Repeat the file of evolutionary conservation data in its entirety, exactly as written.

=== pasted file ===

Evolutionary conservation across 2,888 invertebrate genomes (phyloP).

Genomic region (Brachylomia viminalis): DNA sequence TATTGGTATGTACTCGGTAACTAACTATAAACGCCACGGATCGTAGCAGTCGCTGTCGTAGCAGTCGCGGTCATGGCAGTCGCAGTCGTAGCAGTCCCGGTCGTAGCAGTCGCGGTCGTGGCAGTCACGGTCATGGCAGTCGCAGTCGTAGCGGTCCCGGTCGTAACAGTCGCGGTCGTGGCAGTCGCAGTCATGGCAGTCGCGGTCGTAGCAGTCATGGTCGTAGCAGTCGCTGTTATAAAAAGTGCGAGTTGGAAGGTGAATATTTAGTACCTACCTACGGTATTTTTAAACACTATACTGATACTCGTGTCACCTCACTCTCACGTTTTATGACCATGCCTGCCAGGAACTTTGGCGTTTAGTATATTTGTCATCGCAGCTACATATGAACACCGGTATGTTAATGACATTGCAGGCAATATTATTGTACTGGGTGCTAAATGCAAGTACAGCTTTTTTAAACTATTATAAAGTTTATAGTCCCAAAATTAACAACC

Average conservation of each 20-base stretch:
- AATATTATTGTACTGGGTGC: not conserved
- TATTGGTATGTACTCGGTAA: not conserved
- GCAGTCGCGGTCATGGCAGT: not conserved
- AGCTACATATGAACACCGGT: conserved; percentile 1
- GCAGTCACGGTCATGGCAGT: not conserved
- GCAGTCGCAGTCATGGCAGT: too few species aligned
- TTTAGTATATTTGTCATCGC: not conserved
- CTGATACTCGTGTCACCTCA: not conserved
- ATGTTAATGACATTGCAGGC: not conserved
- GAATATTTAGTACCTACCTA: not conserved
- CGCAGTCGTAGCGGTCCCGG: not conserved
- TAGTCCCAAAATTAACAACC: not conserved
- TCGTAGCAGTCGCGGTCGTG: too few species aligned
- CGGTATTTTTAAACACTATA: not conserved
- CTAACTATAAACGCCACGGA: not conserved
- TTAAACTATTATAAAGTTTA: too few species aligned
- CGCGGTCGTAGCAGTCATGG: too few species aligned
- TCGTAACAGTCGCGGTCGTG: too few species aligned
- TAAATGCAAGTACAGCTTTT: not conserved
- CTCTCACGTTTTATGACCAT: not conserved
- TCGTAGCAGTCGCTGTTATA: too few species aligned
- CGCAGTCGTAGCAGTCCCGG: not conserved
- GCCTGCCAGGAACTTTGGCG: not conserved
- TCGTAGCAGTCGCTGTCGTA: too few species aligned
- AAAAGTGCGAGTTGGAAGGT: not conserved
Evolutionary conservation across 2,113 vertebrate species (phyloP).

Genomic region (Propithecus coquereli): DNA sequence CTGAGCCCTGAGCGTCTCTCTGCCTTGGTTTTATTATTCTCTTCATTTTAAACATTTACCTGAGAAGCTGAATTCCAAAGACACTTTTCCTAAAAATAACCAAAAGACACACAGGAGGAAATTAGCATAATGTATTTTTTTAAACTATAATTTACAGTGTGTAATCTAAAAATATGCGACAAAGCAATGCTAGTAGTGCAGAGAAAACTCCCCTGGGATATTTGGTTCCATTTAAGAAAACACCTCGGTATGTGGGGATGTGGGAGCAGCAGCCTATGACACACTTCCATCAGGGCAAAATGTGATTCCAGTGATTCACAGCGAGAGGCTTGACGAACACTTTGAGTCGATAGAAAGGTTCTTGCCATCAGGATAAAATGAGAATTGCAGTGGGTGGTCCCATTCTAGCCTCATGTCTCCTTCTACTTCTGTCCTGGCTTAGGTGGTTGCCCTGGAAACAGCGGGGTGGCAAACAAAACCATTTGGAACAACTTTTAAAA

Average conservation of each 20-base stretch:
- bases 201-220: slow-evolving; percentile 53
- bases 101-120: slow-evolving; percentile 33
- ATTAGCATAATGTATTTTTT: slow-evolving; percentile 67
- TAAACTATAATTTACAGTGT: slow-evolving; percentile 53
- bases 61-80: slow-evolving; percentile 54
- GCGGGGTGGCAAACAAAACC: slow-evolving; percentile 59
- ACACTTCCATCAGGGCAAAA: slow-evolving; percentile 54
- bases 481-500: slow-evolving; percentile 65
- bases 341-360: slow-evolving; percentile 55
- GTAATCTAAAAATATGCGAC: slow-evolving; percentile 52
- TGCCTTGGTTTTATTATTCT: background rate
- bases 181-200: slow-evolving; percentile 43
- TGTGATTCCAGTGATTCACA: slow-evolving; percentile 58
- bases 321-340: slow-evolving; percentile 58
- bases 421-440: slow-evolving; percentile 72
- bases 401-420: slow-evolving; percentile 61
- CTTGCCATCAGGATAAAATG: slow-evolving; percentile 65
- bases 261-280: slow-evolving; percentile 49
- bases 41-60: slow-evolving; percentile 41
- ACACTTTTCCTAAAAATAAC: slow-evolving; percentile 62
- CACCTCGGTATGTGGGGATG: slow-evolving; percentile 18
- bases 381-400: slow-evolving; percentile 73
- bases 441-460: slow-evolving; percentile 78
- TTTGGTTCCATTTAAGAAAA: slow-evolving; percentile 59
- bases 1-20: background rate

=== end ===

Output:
Evolutionary conservation across 2,888 invertebrate genomes (phyloP).

Genomic region (Brachylomia viminalis): DNA sequence TATTGGTATGTACTCGGTAACTAACTATAAACGCCACGGATCGTAGCAGTCGCTGTCGTAGCAGTCGCGGTCATGGCAGTCGCAGTCGTAGCAGTCCCGGTCGTAGCAGTCGCGGTCGTGGCAGTCACGGTCATGGCAGTCGCAGTCGTAGCGGTCCCGGTCGTAACAGTCGCGGTCGTGGCAGTCGCAGTCATGGCAGTCGCGGTCGTAGCAGTCATGGTCGTAGCAGTCGCTGTTATAAAAAGTGCGAGTTGGAAGGTGAATATTTAGTACCTACCTACGGTATTTTTAAACACTATACTGATACTCGTGTCACCTCACTCTCACGTTTTATGACCATGCCTGCCAGGAACTTTGGCGTTTAGTATATTTGTCATCGCAGCTACATATGAACACCGGTATGTTAATGACATTGCAGGCAATATTATTGTACTGGGTGCTAAATGCAAGTACAGCTTTTTTAAACTATTATAAAGTTTATAGTCCCAAAATTAACAACC

Average conservation of each 20-base stretch:
- AATATTATTGTACTGGGTGC: not conserved
- TATTGGTATGTACTCGGTAA: not conserved
- GCAGTCGCGGTCATGGCAGT: not conserved
- AGCTACATATGAACACCGGT: conserved; percentile 1
- GCAGTCACGGTCATGGCAGT: not conserved
- GCAGTCGCAGTCATGGCAGT: too few species aligned
- TTTAGTATATTTGTCATCGC: not conserved
- CTGATACTCGTGTCACCTCA: not conserved
- ATGTTAATGACATTGCAGGC: not conserved
- GAATATTTAGTACCTACCTA: not conserved
- CGCAGTCGTAGCGGTCCCGG: not conserved
- TAGTCCCAAAATTAACAACC: not conserved
- TCGTAGCAGTCGCGGTCGTG: too few species aligned
- CGGTATTTTTAAACACTATA: not conserved
- CTAACTATAAACGCCACGGA: not conserved
- TTAAACTATTATAAAGTTTA: too few species aligned
- CGCGGTCGTAGCAGTCATGG: too few species aligned
- TCGTAACAGTCGCGGTCGTG: too few species aligned
- TAAATGCAAGTACAGCTTTT: not conserved
- CTCTCACGTTTTATGACCAT: not conserved
- TCGTAGCAGTCGCTGTTATA: too few species aligned
- CGCAGTCGTAGCAGTCCCGG: not conserved
- GCCTGCCAGGAACTTTGGCG: not conserved
- TCGTAGCAGTCGCTGTCGTA: too few species aligned
- AAAAGTGCGAGTTGGAAGGT: not conserved
Evolutionary conservation across 2,113 vertebrate species (phyloP).

Genomic region (Propithecus coquereli): DNA sequence CTGAGCCCTGAGCGTCTCTCTGCCTTGGTTTTATTATTCTCTTCATTTTAAACATTTACCTGAGAAGCTGAATTCCAAAGACACTTTTCCTAAAAATAACCAAAAGACACACAGGAGGAAATTAGCATAATGTATTTTTTTAAACTATAATTTACAGTGTGTAATCTAAAAATATGCGACAAAGCAATGCTAGTAGTGCAGAGAAAACTCCCCTGGGATATTTGGTTCCATTTAAGAAAACACCTCGGTATGTGGGGATGTGGGAGCAGCAGCCTATGACACACTTCCATCAGGGCAAAATGTGATTCCAGTGATTCACAGCGAGAGGCTTGACGAACACTTTGAGTCGATAGAAAGGTTCTTGCCATCAGGATAAAATGAGAATTGCAGTGGGTGGTCCCATTCTAGCCTCATGTCTCCTTCTACTTCTGTCCTGGCTTAGGTGGTTGCCCTGGAAACAGCGGGGTGGCAAACAAAACCATTTGGAACAACTTTTAAAA

Average conservation of each 20-base stretch:
- bases 201-220: slow-evolving; percentile 53
- bases 101-120: slow-evolving; percentile 33
- ATTAGCATAATGTATTTTTT: slow-evolving; percentile 67
- TAAACTATAATTTACAGTGT: slow-evolving; percentile 53
- bases 61-80: slow-evolving; percentile 54
- GCGGGGTGGCAAACAAAACC: slow-evolving; percentile 59
- ACACTTCCATCAGGGCAAAA: slow-evolving; percentile 54
- bases 481-500: slow-evolving; percentile 65
- bases 341-360: slow-evolving; percentile 55
- GTAATCTAAAAATATGCGAC: slow-evolving; percentile 52
- TGCCTTGGTTTTATTATTCT: background rate
- bases 181-200: slow-evolving; percentile 43
- TGTGATTCCAGTGATTCACA: slow-evolving; percentile 58
- bases 321-340: slow-evolving; percentile 58
- bases 421-440: slow-evolving; percentile 72
- bases 401-420: slow-evolving; percentile 61
- CTTGCCATCAGGATAAAATG: slow-evolving; percentile 65
- bases 261-280: slow-evolving; percentile 49
- bases 41-60: slow-evolving; percentile 41
- ACACTTTTCCTAAAAATAAC: slow-evolving; percentile 62
- CACCTCGGTATGTGGGGATG: slow-evolving; percentile 18
- bases 381-400: slow-evolving; percentile 73
- bases 441-460: slow-evolving; percentile 78
- TTTGGTTCCATTTAAGAAAA: slow-evolving; percentile 59
- bases 1-20: background rate